Discussion in 'YRC Freight' started by Triplex, Jan 20, 2018.
Is that where the bag comes from??
I'll have Donna whip up some baklava when you get back...
I enlisted in the military three days after I turned 18 years old in 1969. I entered a month later after I graduated from high school. My Mother was upset with what I did. I remember my Father saying he's 18 years old now, he can do whatever he wants. That's how it was in 1969. I couldn't wait to get out of the house.
I graduated high school January 1975. I was 17. Joined the Army. First day of boot camp was 10 February 75. Lots of fun, travel, and adventure. All fun and games for me.
My mother had to sign for me.
Your boot camp couldn't have been at Ft. Jackson,.... No fun and games there!!!
Fun and games? Ah the summer of '72. I can't remember, but as a newborn I bet it was all tits & 's
Hey mud was your class motto " sin sex women and wine we are the class of '69" ? Our school board didn't approve it for ours BUT we used it any ways. Jan 26 1970 the only lottery I won #8 on the board did 3 and out had some good times
Like I said you kids never did Ft Jackson, yall rookies not tuff enough for the old days!
I wouldn't take anything for the things did, but wouldn't give a nickle to do them over again.
May be true Mr. Breeze did my boot in the rolling green fields of Ft. Campbell,Ky. in the middle of winter
Mine was in 150 degree July plus lost my Teamster pay check for $78 month.
Wasn't too funny to me. .....and no, I wouldn't lie about the weather!
I was stationed down in Beautiful Beaufort by the Sea. Home to the Great Santini.
Where you on The Last Train to Clarksville?
So...YOUR generation has the RIGHT to say "no" to such poor-paying work, but these MILLENNIALS...SO LAZY. haha I'm not a millennial, but I can see some of their points. If Corporate America has their way, nobody will make above $50,000 per year. Well...except upper upper management, of course.
All deregulation did was assure driver pay would stay perpetually depressed.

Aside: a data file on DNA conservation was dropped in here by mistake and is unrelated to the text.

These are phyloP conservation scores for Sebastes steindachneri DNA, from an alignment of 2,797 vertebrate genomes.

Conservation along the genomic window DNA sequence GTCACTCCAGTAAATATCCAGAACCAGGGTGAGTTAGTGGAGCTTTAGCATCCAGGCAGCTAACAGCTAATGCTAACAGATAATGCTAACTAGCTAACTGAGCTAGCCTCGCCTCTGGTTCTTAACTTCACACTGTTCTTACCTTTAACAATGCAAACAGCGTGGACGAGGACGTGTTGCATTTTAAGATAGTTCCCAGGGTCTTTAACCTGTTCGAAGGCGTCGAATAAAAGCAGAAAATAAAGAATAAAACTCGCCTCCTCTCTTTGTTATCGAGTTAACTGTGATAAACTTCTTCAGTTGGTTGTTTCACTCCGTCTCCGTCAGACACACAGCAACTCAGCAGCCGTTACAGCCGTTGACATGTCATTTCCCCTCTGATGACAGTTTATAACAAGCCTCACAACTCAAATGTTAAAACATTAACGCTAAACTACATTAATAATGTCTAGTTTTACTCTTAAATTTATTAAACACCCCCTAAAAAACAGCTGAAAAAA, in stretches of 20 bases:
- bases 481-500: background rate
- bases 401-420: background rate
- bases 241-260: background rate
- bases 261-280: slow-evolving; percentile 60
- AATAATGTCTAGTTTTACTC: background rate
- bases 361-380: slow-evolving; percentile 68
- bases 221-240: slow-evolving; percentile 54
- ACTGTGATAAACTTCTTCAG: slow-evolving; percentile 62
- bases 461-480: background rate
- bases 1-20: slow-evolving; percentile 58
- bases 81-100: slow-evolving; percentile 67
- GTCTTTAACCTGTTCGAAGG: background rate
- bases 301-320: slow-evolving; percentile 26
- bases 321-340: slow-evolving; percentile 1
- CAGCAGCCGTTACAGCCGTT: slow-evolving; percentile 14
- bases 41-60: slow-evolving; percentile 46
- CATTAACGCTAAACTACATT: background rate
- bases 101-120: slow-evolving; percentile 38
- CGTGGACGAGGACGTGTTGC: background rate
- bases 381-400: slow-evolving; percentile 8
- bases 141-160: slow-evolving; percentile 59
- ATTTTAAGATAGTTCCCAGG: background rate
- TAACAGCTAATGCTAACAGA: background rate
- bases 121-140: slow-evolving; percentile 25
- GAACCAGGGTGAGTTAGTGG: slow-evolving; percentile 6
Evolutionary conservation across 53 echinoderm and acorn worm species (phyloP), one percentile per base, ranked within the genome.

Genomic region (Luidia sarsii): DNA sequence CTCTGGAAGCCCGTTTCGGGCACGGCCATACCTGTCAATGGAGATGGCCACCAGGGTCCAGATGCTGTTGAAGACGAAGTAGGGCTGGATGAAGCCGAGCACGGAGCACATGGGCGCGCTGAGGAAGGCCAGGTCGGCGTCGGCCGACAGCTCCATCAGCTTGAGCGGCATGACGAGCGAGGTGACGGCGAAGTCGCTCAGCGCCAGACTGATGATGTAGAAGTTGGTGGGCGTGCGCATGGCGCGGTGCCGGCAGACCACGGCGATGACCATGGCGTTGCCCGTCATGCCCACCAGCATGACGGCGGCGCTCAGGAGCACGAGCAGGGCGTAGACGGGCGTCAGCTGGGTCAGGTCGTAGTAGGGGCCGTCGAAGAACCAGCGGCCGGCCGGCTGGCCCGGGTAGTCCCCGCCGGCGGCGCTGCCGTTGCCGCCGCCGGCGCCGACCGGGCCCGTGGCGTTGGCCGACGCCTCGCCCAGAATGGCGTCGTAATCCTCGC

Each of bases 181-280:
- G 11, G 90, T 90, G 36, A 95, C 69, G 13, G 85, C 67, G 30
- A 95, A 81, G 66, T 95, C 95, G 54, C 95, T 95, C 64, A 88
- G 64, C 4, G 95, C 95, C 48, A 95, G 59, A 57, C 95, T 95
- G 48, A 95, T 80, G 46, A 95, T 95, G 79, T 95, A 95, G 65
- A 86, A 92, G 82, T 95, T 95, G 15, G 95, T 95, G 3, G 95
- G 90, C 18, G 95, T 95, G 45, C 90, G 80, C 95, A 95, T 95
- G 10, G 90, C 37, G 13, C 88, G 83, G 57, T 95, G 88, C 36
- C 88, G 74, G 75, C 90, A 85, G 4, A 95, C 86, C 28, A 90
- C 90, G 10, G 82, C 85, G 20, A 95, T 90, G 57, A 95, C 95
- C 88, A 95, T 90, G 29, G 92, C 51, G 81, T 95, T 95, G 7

Boy was I fooled, I thought deregulation had something to do with all those companies closing their doors.
Well...it did. Without similar rate and employee cost structures, the free market has been in a race to the bottom ever since.
Fine, go ahead and show corporate and lazy millennial's , 30 to 35 years old still living in mommie's basement playing video games !! point is they are lazy period !
My point was, we call them entitled jackasses, but it's not like WE want to work for peanuts, either.
The concept of deregulation was to promote competitive pricing in the logistics and transportation of goods. The only the thing that has come to fore is price. Consumers are not aware of what ‘discount’ transportation service entails. Tail load to Curbside to white glove, are variables that the consumer may feel are negotiable at time of delivery and 3pl’s are more interested in ‘booking’ the job at their most profitable price. Strict tariffs allowed ‘service’ to be the determining factor. In the many industries of trucking, there are about five degrees of driver, delineated by 20% intervals, give or take. When deregulation was in its initial stages, the top 20% worked through the process and survived based on performance. As the discounts increased, those top tier professionals found new industries or different niches to provide their more unique skills.
There are a few left of the best of the best, but for the most part, mediocre is the new top percentile. One gets what one pays for.
Rather than reward and promote those with skill and knowledge, the industry looks to spend that money on equipment innovation that, on paper, is perceived as more safe and economical.
Curious how the industry has evolved.
I am thankful for my time in this industry, those professionals I have met and the skills and knowledge they have shared with me. I continue to be saddened by the many that are uninterested in acquiring that same knowledge.
Truck drivers are a dime a dozen and are very much overpaid, with the exception of Coop Dispatch drivers.
Here at Coop, we are paid what we are worth, the reason we make the "big bucks."
Sadly, only the chosen few can say, "I work for poop, er, I mean Coop"